Creating Personal Prosperity

I’ve been watching my happily self-directed pals.

I’ve noticed common elements that bring them satisfaction.


Convenience – my self-directed pals create this via simplicity, routine and living in a beautiful location. I need to watch myself because I tend towards complexity, travel for its own sake and constant variation in routine. All of these add stress and increase the probability for hassles to pop up.

Mantra: everything I need is at home

Remember: explore locally, travel less, create space in my schedule


Control – Related to convenience, in my first career, I tried to outsource as much as possible. This “worked” but if carried it to its logical conclusion then there’s nothing left to do other than “be happy,” “be rich,” or “be fast.” The “being” that we long for is usually a reflection of our values.

I’ve been lucky to realize that achieving my goal of “being” didn’t bring much satisfaction.

It was a mistake for me to believe that happiness lay in getting rid of everything (jobs, responsibilities, obligations) that wasn’t “fun.” I’m more satisfied with the un-fun items in my life.

Remember: satisfaction comes from the opportunity to do my best work while serving others


Quality – It is interesting to watch families that have no limits on their spending. The families that get it “right” don’t focus on prestige. Instead, they focus on achieving value with a solution that is fit for purpose.

Consider: before spending money I ask, will this make a difference? Before spending time I ask, is this my situation to fix?

Mantra: if in doubt then wait


Under the radar – I have a craving for recognition that’s subdued in my wise buddies. Perhaps they have learned the danger of being skewed by unearned admiration?

Mantra: work to be worthy of respect


One final thing that I’ve noticed that correlates to happiness, independent of income: near daily outside activity in beautiful surroundings.

Mantra: live the life I want for my children

Remember: base my family in a location where we don’t need to leave


Overcoming Difficulties

Earlier this summer, we were having a lot of discomfort with our oldest. Things built up to where she’d start most days by raging at us.

One morning, after a particularly venomous outburst, my wife banned electronics for the day. Escalating, I extended the ban for a month.

Not wanting to backdown, I was stuck with having to come up with something to replace all the iPad time we had built into her day. As well, I had to acknowledge my personal laziness with using electronics to replace engagement. Time Magazine calls us hypocrites but the reality, in my life, is laziness.

With increased 1-on-1 engagement, improvement came quickly and the level of rage dropped within ten days. ¬†Difficulties pop up, but they are age appropriate and mostly diffused with a hug and time spent together. I’m grateful to have the time to spend with the kids.

Some additional tactics that have worked:

  • With three kids, it important to remember that the oldest remains a kid (she’s 4.75).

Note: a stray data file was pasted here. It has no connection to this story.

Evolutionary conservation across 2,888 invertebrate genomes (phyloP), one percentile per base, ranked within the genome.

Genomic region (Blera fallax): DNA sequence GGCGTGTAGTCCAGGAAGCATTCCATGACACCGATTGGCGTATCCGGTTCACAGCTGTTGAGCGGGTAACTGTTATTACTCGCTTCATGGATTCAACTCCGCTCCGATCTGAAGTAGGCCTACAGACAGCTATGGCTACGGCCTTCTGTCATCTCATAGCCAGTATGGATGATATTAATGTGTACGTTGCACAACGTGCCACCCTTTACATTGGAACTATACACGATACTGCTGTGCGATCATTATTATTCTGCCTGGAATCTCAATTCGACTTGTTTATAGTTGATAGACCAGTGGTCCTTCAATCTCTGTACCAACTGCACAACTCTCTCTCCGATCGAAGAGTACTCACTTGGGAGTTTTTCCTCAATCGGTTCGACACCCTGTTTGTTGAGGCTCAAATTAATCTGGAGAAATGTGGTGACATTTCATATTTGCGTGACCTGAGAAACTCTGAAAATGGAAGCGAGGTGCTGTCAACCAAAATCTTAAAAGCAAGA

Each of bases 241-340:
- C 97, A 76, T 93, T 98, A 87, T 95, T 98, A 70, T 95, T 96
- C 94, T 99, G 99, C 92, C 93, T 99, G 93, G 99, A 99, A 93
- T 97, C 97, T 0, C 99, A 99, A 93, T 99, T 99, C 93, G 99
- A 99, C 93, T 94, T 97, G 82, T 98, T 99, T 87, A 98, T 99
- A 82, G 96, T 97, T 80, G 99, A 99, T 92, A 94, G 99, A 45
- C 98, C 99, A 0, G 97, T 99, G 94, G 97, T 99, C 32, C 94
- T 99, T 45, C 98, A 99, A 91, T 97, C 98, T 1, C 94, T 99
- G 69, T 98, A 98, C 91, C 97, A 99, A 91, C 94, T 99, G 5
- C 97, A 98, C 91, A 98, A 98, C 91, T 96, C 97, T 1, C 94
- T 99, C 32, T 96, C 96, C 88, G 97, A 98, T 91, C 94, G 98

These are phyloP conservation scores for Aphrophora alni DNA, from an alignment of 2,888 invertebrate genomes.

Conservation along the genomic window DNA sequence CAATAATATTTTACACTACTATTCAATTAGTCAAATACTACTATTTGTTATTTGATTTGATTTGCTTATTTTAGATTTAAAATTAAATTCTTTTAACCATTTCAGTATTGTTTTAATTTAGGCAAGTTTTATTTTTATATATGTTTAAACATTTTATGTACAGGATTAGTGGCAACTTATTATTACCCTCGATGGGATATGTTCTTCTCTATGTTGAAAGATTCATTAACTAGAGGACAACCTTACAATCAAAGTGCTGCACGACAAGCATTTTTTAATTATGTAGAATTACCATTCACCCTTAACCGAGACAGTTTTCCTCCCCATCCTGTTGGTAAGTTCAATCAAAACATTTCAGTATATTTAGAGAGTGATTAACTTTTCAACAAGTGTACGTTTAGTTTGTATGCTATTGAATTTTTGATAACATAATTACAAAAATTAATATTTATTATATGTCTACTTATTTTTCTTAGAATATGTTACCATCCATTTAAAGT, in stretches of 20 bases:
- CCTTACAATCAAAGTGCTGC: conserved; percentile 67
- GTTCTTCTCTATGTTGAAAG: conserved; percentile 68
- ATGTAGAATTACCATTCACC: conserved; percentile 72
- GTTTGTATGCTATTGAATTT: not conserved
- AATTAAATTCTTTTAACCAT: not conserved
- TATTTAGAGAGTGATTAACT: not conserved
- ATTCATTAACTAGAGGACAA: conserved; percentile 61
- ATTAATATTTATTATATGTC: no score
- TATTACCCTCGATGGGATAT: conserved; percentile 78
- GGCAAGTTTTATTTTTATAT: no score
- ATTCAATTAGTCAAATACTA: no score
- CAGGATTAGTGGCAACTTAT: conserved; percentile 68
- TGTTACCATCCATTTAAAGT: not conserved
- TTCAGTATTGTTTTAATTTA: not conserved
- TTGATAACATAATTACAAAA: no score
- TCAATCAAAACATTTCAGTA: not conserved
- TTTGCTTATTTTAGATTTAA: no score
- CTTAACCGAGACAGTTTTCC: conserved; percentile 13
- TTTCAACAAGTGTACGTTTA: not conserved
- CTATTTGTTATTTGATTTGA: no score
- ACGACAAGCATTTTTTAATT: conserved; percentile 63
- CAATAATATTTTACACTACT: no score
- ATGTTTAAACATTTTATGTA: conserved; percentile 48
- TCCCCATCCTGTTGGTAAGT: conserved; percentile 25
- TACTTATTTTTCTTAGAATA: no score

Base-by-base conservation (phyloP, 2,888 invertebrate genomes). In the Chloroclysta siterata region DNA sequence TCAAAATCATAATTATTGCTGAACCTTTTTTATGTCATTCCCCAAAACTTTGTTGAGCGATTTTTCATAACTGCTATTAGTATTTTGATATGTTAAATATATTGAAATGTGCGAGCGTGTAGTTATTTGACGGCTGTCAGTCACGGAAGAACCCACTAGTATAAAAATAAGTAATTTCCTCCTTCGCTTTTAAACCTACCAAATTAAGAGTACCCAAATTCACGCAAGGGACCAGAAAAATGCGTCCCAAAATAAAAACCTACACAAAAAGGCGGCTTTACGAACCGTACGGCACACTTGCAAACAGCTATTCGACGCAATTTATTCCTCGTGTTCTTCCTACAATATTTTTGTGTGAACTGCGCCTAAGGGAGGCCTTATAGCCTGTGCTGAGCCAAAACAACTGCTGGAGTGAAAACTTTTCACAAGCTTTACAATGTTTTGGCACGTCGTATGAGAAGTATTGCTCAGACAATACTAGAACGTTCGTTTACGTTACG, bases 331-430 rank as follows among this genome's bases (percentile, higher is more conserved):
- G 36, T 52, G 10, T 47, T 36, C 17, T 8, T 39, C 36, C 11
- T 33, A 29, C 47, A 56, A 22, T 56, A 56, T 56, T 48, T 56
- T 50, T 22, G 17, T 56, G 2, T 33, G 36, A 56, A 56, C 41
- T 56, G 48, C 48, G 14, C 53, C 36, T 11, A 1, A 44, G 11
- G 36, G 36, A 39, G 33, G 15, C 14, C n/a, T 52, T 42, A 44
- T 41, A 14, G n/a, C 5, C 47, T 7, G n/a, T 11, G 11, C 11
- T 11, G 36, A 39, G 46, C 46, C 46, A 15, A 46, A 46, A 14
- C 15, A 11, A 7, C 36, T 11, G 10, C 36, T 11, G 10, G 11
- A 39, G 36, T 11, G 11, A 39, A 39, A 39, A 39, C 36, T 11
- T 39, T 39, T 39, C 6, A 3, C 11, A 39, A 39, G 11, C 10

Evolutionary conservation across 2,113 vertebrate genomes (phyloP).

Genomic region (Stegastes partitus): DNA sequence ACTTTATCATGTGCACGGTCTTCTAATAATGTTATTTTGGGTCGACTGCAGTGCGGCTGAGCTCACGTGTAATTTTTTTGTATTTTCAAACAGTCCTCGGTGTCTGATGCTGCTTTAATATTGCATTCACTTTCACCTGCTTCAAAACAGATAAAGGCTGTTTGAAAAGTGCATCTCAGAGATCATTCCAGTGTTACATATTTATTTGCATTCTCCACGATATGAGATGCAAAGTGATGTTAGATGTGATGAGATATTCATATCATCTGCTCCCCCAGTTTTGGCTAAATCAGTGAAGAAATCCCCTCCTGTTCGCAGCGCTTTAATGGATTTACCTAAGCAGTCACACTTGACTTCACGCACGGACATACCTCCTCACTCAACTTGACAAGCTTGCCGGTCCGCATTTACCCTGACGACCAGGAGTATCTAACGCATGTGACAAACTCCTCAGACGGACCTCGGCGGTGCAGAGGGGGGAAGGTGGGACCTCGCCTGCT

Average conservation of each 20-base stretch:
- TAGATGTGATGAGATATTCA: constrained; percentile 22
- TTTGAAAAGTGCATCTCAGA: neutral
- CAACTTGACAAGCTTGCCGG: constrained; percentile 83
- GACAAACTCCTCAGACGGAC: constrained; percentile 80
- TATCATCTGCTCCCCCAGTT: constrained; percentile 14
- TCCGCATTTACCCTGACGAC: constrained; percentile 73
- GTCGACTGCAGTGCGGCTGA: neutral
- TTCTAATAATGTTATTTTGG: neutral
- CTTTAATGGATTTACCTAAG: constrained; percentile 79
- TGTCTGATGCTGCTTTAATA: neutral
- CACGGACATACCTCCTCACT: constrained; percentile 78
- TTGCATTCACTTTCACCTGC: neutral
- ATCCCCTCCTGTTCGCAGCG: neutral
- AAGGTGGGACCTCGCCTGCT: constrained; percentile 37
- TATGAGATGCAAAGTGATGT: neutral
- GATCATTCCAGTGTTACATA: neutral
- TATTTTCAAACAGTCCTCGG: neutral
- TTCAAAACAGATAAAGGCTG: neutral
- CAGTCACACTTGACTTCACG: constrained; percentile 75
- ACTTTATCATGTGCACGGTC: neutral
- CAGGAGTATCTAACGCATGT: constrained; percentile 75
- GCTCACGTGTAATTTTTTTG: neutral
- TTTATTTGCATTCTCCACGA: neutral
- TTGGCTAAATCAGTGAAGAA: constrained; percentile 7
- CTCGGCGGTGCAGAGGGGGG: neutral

• Offer a change of activity before removing from the situation
  • Give more of my time to get better behavior. The fundamental conflict is over time and attention.
  • Let them know when it is their time. Take pictures of it. Post pictures where everyone can see as well as beside their beds.

Become aware of my desires for revenge – break the cycle of revenge by training myself to avoid all forms:

  • Not to pass along gossip
  • Not to correct
  • To agree as much as possible

The above are simple, yet surprisingly difficult to execute. They are near impossible on the Internet and ignored by the media. Would anyone even watch a show that was void of gossip, conflict or correction?

Because it is difficult to see my role in creating my life, I pay attention to how my peers talk about others.

Do you aspire to revenge via negative humor at the expense of others?

Ten Hour Transformations

A practical example of why the only way to change everything is to focus on changing one thing.

Thinking through my relationship with my daughter, I came up with the following for a minimum commitment to see results…

Ten hours per week:

  • An hour per day as 30 minutes AM/PM;
  • Twice a week do a trip together for 90-minutes (go swimming, ride bikes, trailer ride or park visit)

This structure has me focus on making the small interactions (first each morning, last each night) quality.

With my kids, where I fall short is working on the quality of the little things. I didn’t notice this until last month when we suspended TV, iPad, electronics. To stick to my guns with the electronics ban, I had to interact with my daughter and she had to learn other ways to fill her time (drawing, stacking blocks and playing house).

I learned a lot from the process. Our daughter’s behavior improved and I was forced to face my laziness with engaging with her.

Just like bedtime routines, maybe acting out was driven by a need to get my attention.


Another area for applying ten-hour commitment might be improving health. You might apply as:

  • An hour per day as 40 minutes walking/cycling in the AM and 20 minutes eating a mixing bowl of salad in the PM;
  • Twice a week – stock the house with healthy options – an hour each time
  • Twice a week – strength training – 20-30 minutes each time

That’s going to capture nearly all of the health benefit from my current lifestyle. I like to exercise more than an hour per day but that’s for mental wellbeing, rather than physical health.


The above makes it clear, at least to me, why I can only work on one thing at a time.

  • Wife
  • Three kids
  • Amateur sport
  • Job
  • Reading
  • Writing
  • Yoga
  • Spiritual Development

If I seek to change everything (~100 hours per week) then I’ll become overwhelmed and lose the consistency required to achieve anything!

Choose Wisely.